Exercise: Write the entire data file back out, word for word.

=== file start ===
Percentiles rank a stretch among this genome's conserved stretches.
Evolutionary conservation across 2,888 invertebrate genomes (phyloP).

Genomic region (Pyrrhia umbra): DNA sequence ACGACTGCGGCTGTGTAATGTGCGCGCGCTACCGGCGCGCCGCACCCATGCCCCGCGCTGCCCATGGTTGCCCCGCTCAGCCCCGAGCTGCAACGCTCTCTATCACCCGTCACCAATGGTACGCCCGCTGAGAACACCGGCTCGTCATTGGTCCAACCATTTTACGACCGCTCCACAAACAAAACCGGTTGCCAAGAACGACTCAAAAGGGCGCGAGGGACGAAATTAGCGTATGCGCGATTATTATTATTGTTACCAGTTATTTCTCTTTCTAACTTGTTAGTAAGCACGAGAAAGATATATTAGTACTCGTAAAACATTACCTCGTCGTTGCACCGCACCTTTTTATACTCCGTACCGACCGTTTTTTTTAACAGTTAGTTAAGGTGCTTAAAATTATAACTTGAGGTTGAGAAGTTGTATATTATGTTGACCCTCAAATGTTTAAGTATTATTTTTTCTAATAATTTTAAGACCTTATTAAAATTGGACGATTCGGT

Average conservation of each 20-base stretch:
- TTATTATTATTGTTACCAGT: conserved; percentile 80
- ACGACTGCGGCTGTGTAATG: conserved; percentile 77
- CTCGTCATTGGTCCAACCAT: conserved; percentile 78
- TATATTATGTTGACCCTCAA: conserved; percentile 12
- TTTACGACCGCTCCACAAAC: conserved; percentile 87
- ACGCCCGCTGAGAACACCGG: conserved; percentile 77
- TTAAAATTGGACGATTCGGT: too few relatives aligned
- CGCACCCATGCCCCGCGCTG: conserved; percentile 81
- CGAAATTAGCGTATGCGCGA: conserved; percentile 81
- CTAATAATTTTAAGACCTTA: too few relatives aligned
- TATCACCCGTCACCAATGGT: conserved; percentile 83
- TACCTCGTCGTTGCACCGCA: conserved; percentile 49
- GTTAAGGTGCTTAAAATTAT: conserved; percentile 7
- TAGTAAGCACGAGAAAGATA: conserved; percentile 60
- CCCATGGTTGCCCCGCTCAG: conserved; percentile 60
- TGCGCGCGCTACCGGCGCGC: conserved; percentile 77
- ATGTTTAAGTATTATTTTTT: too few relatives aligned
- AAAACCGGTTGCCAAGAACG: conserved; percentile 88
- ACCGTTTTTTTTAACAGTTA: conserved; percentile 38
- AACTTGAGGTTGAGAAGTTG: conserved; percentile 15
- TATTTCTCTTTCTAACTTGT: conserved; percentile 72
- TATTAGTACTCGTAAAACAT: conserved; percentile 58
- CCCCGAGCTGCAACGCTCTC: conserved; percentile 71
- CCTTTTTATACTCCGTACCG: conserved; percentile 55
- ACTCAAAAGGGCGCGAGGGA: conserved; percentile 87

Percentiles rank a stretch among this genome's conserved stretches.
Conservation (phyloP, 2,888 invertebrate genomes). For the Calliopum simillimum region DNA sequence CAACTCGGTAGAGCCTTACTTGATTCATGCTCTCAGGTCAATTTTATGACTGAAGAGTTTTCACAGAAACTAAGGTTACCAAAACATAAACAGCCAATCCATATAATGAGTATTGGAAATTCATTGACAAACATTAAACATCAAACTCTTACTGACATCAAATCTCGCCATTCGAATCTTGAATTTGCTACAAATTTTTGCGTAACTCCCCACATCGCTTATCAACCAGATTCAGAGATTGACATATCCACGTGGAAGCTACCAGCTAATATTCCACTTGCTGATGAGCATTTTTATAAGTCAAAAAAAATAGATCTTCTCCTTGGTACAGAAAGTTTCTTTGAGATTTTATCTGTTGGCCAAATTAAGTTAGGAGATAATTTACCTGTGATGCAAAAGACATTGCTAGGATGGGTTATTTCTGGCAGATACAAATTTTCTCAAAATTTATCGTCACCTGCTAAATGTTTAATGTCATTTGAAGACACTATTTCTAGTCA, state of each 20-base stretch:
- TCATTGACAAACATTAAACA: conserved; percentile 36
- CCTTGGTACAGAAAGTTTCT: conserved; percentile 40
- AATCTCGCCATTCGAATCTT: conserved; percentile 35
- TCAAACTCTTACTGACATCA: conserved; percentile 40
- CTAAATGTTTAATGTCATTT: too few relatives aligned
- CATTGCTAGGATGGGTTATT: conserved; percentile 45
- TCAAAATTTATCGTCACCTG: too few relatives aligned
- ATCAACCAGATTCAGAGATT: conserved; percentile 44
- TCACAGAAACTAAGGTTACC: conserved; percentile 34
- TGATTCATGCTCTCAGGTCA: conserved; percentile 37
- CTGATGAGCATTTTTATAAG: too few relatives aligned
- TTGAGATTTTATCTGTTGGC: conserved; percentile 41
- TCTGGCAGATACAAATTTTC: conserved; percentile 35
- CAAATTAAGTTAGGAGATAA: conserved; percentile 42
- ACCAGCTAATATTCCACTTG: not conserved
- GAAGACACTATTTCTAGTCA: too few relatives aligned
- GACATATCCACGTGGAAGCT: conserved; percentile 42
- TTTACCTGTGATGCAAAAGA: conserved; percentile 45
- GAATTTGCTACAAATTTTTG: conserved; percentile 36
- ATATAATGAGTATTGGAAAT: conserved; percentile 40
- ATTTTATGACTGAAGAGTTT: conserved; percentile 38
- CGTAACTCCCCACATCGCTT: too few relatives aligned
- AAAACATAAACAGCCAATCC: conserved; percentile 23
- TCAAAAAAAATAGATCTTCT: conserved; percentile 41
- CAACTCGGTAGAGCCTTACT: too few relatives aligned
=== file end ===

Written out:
Percentiles rank a stretch among this genome's conserved stretches.
Evolutionary conservation across 2,888 invertebrate genomes (phyloP).

Genomic region (Pyrrhia umbra): DNA sequence ACGACTGCGGCTGTGTAATGTGCGCGCGCTACCGGCGCGCCGCACCCATGCCCCGCGCTGCCCATGGTTGCCCCGCTCAGCCCCGAGCTGCAACGCTCTCTATCACCCGTCACCAATGGTACGCCCGCTGAGAACACCGGCTCGTCATTGGTCCAACCATTTTACGACCGCTCCACAAACAAAACCGGTTGCCAAGAACGACTCAAAAGGGCGCGAGGGACGAAATTAGCGTATGCGCGATTATTATTATTGTTACCAGTTATTTCTCTTTCTAACTTGTTAGTAAGCACGAGAAAGATATATTAGTACTCGTAAAACATTACCTCGTCGTTGCACCGCACCTTTTTATACTCCGTACCGACCGTTTTTTTTAACAGTTAGTTAAGGTGCTTAAAATTATAACTTGAGGTTGAGAAGTTGTATATTATGTTGACCCTCAAATGTTTAAGTATTATTTTTTCTAATAATTTTAAGACCTTATTAAAATTGGACGATTCGGT

Average conservation of each 20-base stretch:
- TTATTATTATTGTTACCAGT: conserved; percentile 80
- ACGACTGCGGCTGTGTAATG: conserved; percentile 77
- CTCGTCATTGGTCCAACCAT: conserved; percentile 78
- TATATTATGTTGACCCTCAA: conserved; percentile 12
- TTTACGACCGCTCCACAAAC: conserved; percentile 87
- ACGCCCGCTGAGAACACCGG: conserved; percentile 77
- TTAAAATTGGACGATTCGGT: too few relatives aligned
- CGCACCCATGCCCCGCGCTG: conserved; percentile 81
- CGAAATTAGCGTATGCGCGA: conserved; percentile 81
- CTAATAATTTTAAGACCTTA: too few relatives aligned
- TATCACCCGTCACCAATGGT: conserved; percentile 83
- TACCTCGTCGTTGCACCGCA: conserved; percentile 49
- GTTAAGGTGCTTAAAATTAT: conserved; percentile 7
- TAGTAAGCACGAGAAAGATA: conserved; percentile 60
- CCCATGGTTGCCCCGCTCAG: conserved; percentile 60
- TGCGCGCGCTACCGGCGCGC: conserved; percentile 77
- ATGTTTAAGTATTATTTTTT: too few relatives aligned
- AAAACCGGTTGCCAAGAACG: conserved; percentile 88
- ACCGTTTTTTTTAACAGTTA: conserved; percentile 38
- AACTTGAGGTTGAGAAGTTG: conserved; percentile 15
- TATTTCTCTTTCTAACTTGT: conserved; percentile 72
- TATTAGTACTCGTAAAACAT: conserved; percentile 58
- CCCCGAGCTGCAACGCTCTC: conserved; percentile 71
- CCTTTTTATACTCCGTACCG: conserved; percentile 55
- ACTCAAAAGGGCGCGAGGGA: conserved; percentile 87

Percentiles rank a stretch among this genome's conserved stretches.
Conservation (phyloP, 2,888 invertebrate genomes). For the Calliopum simillimum region DNA sequence CAACTCGGTAGAGCCTTACTTGATTCATGCTCTCAGGTCAATTTTATGACTGAAGAGTTTTCACAGAAACTAAGGTTACCAAAACATAAACAGCCAATCCATATAATGAGTATTGGAAATTCATTGACAAACATTAAACATCAAACTCTTACTGACATCAAATCTCGCCATTCGAATCTTGAATTTGCTACAAATTTTTGCGTAACTCCCCACATCGCTTATCAACCAGATTCAGAGATTGACATATCCACGTGGAAGCTACCAGCTAATATTCCACTTGCTGATGAGCATTTTTATAAGTCAAAAAAAATAGATCTTCTCCTTGGTACAGAAAGTTTCTTTGAGATTTTATCTGTTGGCCAAATTAAGTTAGGAGATAATTTACCTGTGATGCAAAAGACATTGCTAGGATGGGTTATTTCTGGCAGATACAAATTTTCTCAAAATTTATCGTCACCTGCTAAATGTTTAATGTCATTTGAAGACACTATTTCTAGTCA, state of each 20-base stretch:
- TCATTGACAAACATTAAACA: conserved; percentile 36
- CCTTGGTACAGAAAGTTTCT: conserved; percentile 40
- AATCTCGCCATTCGAATCTT: conserved; percentile 35
- TCAAACTCTTACTGACATCA: conserved; percentile 40
- CTAAATGTTTAATGTCATTT: too few relatives aligned
- CATTGCTAGGATGGGTTATT: conserved; percentile 45
- TCAAAATTTATCGTCACCTG: too few relatives aligned
- ATCAACCAGATTCAGAGATT: conserved; percentile 44
- TCACAGAAACTAAGGTTACC: conserved; percentile 34
- TGATTCATGCTCTCAGGTCA: conserved; percentile 37
- CTGATGAGCATTTTTATAAG: too few relatives aligned
- TTGAGATTTTATCTGTTGGC: conserved; percentile 41
- TCTGGCAGATACAAATTTTC: conserved; percentile 35
- CAAATTAAGTTAGGAGATAA: conserved; percentile 42
- ACCAGCTAATATTCCACTTG: not conserved
- GAAGACACTATTTCTAGTCA: too few relatives aligned
- GACATATCCACGTGGAAGCT: conserved; percentile 42
- TTTACCTGTGATGCAAAAGA: conserved; percentile 45
- GAATTTGCTACAAATTTTTG: conserved; percentile 36
- ATATAATGAGTATTGGAAAT: conserved; percentile 40
- ATTTTATGACTGAAGAGTTT: conserved; percentile 38
- CGTAACTCCCCACATCGCTT: too few relatives aligned
- AAAACATAAACAGCCAATCC: conserved; percentile 23
- TCAAAAAAAATAGATCTTCT: conserved; percentile 41
- CAACTCGGTAGAGCCTTACT: too few relatives aligned